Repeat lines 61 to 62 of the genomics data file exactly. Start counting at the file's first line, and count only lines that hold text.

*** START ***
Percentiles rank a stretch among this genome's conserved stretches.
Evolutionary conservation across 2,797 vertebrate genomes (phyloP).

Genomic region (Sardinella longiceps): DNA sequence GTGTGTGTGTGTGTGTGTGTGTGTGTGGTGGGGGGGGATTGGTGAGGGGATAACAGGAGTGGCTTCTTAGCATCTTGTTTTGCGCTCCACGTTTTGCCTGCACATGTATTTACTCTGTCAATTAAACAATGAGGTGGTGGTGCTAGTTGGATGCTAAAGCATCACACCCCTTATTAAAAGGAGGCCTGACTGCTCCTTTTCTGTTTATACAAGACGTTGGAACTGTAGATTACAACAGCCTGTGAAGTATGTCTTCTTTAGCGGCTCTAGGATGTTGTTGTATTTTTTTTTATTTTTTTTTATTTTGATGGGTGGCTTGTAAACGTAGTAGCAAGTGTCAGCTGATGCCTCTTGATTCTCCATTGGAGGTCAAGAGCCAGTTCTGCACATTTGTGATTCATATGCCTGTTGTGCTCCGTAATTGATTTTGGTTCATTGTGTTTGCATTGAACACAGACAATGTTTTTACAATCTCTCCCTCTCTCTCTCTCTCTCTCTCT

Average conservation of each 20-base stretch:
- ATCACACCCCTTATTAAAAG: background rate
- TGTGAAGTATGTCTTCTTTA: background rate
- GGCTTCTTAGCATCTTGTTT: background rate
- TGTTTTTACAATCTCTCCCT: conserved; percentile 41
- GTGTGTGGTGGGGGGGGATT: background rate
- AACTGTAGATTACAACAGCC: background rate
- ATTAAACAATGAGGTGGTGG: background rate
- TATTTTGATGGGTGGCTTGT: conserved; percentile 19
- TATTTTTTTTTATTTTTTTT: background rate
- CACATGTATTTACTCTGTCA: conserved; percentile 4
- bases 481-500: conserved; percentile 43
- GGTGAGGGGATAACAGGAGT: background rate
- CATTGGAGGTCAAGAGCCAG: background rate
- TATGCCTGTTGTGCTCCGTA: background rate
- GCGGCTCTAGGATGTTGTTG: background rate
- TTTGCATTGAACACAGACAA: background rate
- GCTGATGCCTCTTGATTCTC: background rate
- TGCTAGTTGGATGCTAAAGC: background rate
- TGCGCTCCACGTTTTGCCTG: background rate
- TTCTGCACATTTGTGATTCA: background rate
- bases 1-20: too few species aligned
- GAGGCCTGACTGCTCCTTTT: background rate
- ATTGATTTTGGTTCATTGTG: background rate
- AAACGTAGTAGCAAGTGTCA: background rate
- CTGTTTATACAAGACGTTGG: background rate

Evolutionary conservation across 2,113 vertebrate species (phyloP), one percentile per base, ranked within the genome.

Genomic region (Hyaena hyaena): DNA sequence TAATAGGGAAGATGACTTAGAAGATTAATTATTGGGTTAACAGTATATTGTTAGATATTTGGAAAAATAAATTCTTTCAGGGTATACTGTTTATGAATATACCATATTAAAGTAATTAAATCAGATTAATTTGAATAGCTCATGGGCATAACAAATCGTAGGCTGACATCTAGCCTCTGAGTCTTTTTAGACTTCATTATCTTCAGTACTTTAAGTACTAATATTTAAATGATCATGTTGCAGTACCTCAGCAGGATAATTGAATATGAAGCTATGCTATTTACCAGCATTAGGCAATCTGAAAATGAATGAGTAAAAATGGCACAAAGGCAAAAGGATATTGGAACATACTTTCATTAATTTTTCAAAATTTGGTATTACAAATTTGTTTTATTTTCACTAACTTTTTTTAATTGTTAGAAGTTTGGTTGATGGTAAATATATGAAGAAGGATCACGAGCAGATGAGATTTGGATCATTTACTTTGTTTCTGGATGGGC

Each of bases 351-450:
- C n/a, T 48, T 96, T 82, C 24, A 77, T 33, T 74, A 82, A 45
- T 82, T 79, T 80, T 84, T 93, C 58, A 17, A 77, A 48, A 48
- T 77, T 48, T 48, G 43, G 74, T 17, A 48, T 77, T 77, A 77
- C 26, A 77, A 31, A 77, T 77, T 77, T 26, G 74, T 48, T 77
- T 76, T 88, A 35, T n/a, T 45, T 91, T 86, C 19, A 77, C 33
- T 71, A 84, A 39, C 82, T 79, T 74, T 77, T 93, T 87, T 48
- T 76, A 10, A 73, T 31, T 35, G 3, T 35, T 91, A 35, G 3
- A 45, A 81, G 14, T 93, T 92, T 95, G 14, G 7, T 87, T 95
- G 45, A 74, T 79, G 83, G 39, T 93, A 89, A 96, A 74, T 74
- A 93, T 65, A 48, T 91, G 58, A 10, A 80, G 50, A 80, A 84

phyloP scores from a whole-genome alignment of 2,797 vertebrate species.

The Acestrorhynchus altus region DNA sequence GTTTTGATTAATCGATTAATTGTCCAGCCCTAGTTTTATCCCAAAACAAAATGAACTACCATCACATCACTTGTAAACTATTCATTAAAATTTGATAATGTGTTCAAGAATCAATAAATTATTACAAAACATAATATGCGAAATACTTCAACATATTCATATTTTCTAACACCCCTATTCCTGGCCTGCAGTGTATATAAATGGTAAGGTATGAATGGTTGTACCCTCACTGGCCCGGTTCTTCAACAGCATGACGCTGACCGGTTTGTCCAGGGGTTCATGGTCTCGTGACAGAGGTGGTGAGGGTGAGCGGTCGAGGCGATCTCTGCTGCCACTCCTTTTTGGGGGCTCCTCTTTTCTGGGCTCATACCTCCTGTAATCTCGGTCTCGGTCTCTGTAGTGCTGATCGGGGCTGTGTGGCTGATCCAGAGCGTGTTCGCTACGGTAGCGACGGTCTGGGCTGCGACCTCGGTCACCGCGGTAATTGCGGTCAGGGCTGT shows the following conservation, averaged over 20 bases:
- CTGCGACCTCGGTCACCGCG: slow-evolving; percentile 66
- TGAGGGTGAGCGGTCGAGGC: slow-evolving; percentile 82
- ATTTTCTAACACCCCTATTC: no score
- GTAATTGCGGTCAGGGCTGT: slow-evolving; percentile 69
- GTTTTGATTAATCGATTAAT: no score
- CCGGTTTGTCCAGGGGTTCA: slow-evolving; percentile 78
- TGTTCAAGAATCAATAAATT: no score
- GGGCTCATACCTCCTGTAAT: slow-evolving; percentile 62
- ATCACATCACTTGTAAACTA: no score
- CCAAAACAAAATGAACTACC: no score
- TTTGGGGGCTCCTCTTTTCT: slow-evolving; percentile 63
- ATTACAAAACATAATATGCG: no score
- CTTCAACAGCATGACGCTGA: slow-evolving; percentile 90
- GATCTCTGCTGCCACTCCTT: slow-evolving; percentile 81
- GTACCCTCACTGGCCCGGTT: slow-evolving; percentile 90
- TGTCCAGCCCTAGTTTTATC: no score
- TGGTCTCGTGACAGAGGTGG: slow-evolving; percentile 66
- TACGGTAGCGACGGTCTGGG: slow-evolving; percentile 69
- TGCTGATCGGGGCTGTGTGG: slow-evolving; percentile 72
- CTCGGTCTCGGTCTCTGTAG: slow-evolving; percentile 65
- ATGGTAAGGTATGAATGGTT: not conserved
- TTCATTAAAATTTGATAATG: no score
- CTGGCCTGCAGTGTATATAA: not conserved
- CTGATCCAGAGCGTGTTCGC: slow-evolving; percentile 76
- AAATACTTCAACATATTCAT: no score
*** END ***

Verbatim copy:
- TGGTCTCGTGACAGAGGTGG: slow-evolving; percentile 66
- TACGGTAGCGACGGTCTGGG: slow-evolving; percentile 69